A letter from a frontline hero – Dr. Simerpreet Sandhanwalia
This has been a year unlike any other…
My name is Dr. Simerpreet Sandhanwalia, and I am an Emergency Department physician at Hamilton Health Sciences (HHS).
And I am so proud of the way our community has come together and responded to the COVID-19 pandemic challenges. Everyone was supportive in their own way – from providing Personal Protective Equipment (PPE) and donations, to practicing physical distancing and doing their part to prevent hospitals from being overwhelmed. Lives have been saved because of this teamwork and collaboration. We are truly all in this together.
Providing the most compassionate care possible
At the height of the first wave of the COVID-19 pandemic, it was gut-wrenching to call a family member to tell them that their husband, wife, mom or dad was about to die, and connect them via phone or tablet due to the no-visitor policy. These conversations were held with many families, not just those with COVID-19. The mental and emotional anguish of providing care this way was so difficult for everyone: the families, patients and the health care teams.
But we are passionate and dedicated to helping people and doing what we can to provide patients with the most compassionate care possible. This is not just our commitment, it is our calling.
Supporters make a difference
That’s why I’m writing this letter. Generous supporters of Hamilton Health Sciences Foundation have made an incredible difference not only to countless patients and their loved ones, but also the frontline caregivers such as myself.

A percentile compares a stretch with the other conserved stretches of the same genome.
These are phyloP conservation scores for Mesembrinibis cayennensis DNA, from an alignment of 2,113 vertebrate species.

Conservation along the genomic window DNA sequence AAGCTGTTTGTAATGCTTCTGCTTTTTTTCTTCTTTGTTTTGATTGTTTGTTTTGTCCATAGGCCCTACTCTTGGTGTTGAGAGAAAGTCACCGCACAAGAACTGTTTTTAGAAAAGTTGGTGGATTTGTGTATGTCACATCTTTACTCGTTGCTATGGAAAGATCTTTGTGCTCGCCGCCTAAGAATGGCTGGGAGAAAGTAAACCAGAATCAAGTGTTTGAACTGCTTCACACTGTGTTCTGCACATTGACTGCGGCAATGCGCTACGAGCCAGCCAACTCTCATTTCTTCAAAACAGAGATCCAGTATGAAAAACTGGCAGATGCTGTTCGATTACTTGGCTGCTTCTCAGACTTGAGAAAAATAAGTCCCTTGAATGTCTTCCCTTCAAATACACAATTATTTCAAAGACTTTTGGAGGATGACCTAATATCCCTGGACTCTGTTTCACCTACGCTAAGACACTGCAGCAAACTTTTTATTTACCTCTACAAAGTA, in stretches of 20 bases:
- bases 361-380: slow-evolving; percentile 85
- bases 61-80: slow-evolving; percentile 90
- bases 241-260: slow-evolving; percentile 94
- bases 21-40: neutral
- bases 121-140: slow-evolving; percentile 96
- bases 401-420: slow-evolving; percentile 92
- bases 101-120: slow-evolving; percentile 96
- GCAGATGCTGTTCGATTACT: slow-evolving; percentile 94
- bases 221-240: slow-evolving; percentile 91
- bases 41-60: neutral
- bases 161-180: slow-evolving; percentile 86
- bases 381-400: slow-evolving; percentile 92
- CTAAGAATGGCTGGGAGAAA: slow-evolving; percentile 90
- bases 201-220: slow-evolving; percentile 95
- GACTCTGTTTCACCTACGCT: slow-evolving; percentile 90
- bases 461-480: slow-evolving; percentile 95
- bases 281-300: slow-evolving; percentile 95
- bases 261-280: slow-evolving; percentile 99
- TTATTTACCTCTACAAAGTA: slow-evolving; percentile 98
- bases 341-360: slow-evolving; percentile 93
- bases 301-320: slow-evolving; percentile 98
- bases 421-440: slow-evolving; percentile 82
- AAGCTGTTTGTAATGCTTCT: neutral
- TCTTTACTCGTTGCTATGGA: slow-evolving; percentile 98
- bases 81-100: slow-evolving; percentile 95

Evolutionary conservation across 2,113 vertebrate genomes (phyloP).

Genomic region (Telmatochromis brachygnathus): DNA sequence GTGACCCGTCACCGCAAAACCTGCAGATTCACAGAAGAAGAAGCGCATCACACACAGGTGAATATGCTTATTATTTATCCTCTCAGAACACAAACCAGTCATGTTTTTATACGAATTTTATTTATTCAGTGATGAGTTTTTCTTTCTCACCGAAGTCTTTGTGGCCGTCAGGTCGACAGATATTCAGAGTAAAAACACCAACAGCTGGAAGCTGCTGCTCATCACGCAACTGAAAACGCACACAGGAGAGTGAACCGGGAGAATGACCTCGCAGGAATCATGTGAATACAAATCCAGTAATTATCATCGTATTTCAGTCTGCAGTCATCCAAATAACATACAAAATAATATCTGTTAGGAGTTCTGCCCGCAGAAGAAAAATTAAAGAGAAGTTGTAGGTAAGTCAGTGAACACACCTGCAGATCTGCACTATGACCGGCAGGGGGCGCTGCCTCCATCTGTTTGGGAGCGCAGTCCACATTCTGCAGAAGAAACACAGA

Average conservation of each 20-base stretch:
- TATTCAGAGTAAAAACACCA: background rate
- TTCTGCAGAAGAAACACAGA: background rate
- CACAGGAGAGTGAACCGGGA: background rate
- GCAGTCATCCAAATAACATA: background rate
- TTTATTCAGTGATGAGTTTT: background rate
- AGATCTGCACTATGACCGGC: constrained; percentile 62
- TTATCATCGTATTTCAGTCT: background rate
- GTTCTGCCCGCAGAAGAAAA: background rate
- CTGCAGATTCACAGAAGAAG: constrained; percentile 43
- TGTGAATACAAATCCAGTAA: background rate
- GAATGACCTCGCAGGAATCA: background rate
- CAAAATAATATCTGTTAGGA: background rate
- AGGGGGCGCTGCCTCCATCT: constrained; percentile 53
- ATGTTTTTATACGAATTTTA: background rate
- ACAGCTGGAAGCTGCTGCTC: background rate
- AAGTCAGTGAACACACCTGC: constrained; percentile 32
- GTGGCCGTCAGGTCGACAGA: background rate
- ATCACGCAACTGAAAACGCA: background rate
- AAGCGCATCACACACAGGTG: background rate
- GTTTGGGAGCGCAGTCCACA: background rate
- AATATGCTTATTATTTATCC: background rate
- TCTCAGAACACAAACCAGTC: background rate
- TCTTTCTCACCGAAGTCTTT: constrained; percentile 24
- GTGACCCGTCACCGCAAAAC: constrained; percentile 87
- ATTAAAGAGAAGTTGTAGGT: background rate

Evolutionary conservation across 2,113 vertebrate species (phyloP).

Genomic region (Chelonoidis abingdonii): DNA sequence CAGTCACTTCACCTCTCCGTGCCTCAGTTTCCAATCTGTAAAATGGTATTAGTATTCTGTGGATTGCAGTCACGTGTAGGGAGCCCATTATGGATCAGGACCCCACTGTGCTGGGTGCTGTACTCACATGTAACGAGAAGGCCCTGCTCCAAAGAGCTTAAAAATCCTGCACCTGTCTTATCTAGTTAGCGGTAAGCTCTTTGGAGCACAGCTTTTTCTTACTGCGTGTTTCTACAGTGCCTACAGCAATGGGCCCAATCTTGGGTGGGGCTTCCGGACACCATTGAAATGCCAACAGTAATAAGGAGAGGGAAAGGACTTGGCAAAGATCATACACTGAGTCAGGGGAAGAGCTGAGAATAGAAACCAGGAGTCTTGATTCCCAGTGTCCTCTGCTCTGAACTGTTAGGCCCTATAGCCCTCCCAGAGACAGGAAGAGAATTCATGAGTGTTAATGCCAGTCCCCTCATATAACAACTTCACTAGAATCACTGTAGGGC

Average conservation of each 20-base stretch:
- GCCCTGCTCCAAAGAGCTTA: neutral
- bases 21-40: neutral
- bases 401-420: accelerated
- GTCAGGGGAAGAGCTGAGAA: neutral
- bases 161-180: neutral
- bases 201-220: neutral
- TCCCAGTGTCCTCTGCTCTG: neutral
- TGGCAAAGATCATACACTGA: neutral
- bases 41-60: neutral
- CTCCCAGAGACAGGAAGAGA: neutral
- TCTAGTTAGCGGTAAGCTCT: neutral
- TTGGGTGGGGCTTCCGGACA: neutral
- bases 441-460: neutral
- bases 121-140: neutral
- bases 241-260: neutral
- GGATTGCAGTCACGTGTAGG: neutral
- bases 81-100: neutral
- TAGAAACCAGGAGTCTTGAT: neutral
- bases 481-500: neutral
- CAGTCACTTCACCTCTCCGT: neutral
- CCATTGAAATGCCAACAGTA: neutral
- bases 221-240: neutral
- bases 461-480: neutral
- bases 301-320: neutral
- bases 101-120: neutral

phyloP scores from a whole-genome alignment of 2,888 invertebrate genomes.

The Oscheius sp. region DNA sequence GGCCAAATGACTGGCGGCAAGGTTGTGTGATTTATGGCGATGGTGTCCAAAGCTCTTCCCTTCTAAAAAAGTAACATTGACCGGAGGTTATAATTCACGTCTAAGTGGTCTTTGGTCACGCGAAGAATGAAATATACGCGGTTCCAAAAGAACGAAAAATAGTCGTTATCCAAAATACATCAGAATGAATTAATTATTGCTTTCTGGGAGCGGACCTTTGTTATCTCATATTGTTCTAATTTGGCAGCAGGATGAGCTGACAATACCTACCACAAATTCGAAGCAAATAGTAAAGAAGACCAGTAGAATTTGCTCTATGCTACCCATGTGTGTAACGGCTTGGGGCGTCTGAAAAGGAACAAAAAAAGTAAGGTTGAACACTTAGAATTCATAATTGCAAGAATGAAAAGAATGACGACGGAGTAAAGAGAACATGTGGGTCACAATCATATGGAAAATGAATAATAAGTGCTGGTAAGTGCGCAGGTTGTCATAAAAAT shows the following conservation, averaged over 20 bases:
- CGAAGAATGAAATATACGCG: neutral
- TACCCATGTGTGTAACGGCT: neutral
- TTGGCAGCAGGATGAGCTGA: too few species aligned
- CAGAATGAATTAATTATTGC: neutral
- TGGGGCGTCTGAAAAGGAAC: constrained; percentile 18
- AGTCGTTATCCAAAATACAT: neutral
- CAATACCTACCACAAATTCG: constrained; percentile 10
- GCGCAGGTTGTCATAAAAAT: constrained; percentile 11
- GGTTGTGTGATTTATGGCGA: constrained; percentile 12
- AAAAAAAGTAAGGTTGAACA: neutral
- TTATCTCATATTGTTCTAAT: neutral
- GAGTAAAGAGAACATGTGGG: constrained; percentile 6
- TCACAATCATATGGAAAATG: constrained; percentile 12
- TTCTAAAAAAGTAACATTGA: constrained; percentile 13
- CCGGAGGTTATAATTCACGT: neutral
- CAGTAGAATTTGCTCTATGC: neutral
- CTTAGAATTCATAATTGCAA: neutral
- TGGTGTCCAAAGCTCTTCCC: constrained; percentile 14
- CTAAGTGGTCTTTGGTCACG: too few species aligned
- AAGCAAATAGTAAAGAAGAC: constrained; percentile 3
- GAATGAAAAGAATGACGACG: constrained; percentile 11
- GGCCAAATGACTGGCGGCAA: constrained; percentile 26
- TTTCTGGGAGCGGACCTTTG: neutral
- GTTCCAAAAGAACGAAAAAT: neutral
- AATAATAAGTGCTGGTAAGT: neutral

Being vigilant for ourselves, our patients, colleagues and our families is mentally and physically exhausting. Some of us did not eat or drink during our eight-hour shifts to avoid contamination. Donning PPE takes time. We changed in our garages or on porches before entering our homes to avoid bringing our work clothes inside. We would not kiss or hug our children and partners for fear of making them sick.
PPE has of course been absolutely essential to form a barrier to protect patients and clinical teams. But this necessary equipment also impacts our ability to make a personal connection with a patient. You can see the sadness and fear in the eyes of patients and their loved ones – it’s very hard for them to feel our caring and compassion when they can’t see our faces beneath the masks. We hope they can see it in our eyes the way we can see and feel theirs.
“At the height of the first wave of the COVID-19 pandemic, it was gut-wrenching to call a family member to tell them that their husband, wife, mom or dad was about to die, and connect them via phone or tablet due to the no-visitor policy.”
Emotional and exhausting
During these past few months, I have encountered some very difficult situations as a physician in the Emergency Department. When one COVID-19 patient went into respiratory distress, her wish was not to have a breathing tube. Her son didn’t live nearby, and when we contacted him, he understood the gravity of the situation. He asked me to tell her that he loved her – and I used my phone so he could tell her himself. It was a very sad moment.
Support from thoughtful donors has helped make that care possible. Donor funds have helped purchase things like smartphones, tablets, walkie-talkies and plastic cases to protect the technology, along with SIM cards for phones so that patients can connect with their families. Vital medical equipment such as ventilators, defibrillators and ICU beds are critical to providing care. Patients have been very thankful that we were there for them and able to provide care during this challenging time.
It has been emotional and exhausting. But we are getting through this together. Our wonderful staff members are here to support one another. This experience has taken teamwork to a whole new level.
Dr. Simerpreet Sandhanwalia
Emergency Department Physician
Hamilton Health Sciences